Ridiculous lawsuit against Amazon

Don't like DRM and Amazon's ability to access your Kindle? The solution is easy: Don't buy a bloody Kindle!
Written by Christopher Dawson, Contributor

Don't like DRM and Amazon's ability to access your Kindle? The solution is easy: Don't buy a bloody Kindle!

The blogosphere and regular news outlets are buzzing again with a rekindled (pun definitely intended) story of the young man who lost summer work when Amazon deleted his copy of George Orwell's 1984. Apparently the media exposure Justin Gawronski received during the previous uproar wasn't enough. Now, according to PRNewsChannel.com, Mr. Gawronski is suing Amazon for damages over his lost work. According to the complaint,

As part of his studies of “1984,” Mr. Gawronski had made copious notes in the book. After Amazon remotely deleted “1984,” those notes were rendered useless because they no longer referenced the relevant parts of the book. The notes are still accessible on the Kindle 2 device in a file separate from the deleted book, but are of no value. For example, a note such as “remember this paragraph for your thesis” is useless if it does not actually a reference a specific paragraph. By deleting “1984” from Mr. Gawronski’s Kindle 2, this is the position in which Amazon left him. Mr. Gawronski now needs to recreate all of his studies.

Gawronski's lawyers also allege

“Technology companies increasingly feel that because they have the ability to access people’s personal property, they have the right to do so. That is 100% contrary to the laws of this country,” said Edelson.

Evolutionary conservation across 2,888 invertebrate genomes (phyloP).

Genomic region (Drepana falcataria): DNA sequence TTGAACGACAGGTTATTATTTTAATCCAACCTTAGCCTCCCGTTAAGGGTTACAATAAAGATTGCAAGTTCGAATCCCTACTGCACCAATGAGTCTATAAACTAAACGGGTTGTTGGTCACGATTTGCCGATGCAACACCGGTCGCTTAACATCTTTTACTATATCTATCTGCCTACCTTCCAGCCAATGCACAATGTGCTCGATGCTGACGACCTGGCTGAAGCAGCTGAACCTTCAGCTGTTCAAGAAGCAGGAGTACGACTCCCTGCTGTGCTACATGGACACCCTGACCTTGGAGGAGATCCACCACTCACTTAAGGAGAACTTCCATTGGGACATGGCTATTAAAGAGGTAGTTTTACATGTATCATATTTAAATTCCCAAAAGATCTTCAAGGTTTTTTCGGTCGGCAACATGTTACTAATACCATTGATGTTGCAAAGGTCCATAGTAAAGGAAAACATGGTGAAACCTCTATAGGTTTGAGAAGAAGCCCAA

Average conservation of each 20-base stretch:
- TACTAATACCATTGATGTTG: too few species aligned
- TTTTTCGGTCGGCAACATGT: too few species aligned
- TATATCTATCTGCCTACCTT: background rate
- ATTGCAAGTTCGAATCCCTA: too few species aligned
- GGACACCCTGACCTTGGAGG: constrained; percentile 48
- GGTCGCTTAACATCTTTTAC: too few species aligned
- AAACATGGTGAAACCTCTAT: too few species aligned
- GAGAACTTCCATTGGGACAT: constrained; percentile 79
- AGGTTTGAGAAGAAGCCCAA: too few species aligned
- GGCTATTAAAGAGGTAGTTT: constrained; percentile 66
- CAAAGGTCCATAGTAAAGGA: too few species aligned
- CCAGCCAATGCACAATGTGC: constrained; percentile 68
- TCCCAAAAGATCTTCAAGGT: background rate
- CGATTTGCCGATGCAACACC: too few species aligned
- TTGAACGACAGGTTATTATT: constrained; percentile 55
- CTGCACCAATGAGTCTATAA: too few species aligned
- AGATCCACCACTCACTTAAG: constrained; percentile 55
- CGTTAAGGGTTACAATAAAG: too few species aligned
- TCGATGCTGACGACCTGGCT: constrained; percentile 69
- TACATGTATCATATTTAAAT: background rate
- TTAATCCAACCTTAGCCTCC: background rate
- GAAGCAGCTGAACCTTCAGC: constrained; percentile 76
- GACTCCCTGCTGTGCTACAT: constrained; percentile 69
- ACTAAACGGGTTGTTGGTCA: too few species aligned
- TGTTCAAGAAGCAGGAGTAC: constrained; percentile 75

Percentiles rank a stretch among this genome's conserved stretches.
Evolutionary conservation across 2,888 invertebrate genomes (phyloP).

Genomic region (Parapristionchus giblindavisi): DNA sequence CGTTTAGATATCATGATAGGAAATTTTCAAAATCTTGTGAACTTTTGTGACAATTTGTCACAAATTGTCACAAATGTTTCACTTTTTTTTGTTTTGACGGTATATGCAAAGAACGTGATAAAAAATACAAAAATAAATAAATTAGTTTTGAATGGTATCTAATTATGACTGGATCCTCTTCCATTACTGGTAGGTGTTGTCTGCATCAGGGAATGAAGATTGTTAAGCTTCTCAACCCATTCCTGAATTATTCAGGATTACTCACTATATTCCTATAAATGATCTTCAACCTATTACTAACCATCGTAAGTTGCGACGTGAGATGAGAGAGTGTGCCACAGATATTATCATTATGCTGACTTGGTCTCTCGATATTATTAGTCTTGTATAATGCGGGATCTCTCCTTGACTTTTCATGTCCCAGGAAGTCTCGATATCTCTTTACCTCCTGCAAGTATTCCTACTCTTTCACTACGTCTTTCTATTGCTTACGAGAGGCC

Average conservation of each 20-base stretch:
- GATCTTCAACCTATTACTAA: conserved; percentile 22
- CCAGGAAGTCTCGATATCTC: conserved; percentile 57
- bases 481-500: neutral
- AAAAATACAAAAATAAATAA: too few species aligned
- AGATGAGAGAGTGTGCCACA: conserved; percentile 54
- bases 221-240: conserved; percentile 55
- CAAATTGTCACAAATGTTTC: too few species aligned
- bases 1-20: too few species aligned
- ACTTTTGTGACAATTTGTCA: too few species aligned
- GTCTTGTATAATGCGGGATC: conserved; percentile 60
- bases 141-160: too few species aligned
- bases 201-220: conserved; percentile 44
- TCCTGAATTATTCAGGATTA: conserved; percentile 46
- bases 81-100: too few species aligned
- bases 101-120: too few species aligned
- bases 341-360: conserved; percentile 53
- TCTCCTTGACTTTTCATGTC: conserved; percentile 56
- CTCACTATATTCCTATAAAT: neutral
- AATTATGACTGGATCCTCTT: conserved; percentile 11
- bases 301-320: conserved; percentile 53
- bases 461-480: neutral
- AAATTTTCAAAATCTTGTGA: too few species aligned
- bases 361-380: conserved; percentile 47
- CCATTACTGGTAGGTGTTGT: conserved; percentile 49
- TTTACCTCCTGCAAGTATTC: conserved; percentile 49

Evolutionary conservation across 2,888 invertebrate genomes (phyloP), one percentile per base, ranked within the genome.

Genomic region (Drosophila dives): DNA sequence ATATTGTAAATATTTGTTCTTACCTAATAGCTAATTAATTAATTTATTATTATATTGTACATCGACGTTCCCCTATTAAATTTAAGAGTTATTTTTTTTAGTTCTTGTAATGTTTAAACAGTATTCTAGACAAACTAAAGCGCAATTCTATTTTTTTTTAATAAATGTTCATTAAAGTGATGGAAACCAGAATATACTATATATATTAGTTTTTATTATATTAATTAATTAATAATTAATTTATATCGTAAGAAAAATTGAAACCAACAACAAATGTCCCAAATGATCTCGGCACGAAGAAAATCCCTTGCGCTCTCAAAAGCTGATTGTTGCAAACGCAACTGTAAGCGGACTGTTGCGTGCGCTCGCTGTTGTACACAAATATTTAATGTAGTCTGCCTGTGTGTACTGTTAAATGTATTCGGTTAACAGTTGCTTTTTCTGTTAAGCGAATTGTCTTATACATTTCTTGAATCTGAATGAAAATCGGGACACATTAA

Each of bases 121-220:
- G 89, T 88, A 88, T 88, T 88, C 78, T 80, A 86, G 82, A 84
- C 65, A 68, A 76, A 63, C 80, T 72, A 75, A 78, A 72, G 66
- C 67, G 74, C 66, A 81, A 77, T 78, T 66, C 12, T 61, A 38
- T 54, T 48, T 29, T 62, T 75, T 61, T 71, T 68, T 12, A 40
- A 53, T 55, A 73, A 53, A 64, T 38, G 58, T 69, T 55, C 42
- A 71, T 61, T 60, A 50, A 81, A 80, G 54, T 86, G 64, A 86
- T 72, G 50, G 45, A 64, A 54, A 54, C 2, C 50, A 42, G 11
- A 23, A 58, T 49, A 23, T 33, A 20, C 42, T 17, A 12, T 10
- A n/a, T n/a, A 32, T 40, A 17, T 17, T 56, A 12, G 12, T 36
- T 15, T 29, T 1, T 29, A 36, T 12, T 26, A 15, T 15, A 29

Of course, a quick read of the Amazon Kindle Terms of Service shows that Amazon absolutely does have the right to do what they will with your books:

You acknowledge that the sale of the Device to you does not transfer to you title to or ownership of any intellectual property rights of Amazon or its suppliers. All of the Software is licensed, not sold, and such license is non-exclusive...

Amazon reserves the right to modify, suspend, or discontinue the Service at any time, and Amazon will not be liable to you should it exercise such right.

Further examination of the Terms of Service show them to highly favor Amazon and leave users with little recourse no matter what situation might arise. Guess what, Mr. Gawronski? When you opened your Kindle, you agreed to these terms.

If you have a problem with the terms, don't buy a Kindle. If you just want access to a vast, convenient library of titles, then go for it. If DRM and Amazon's Draconian Terms of Service bother you, then plenty of new e-readers are coming to market to challenge Kindle. Just don't turn around and sue Amazon when they live up to their terms.

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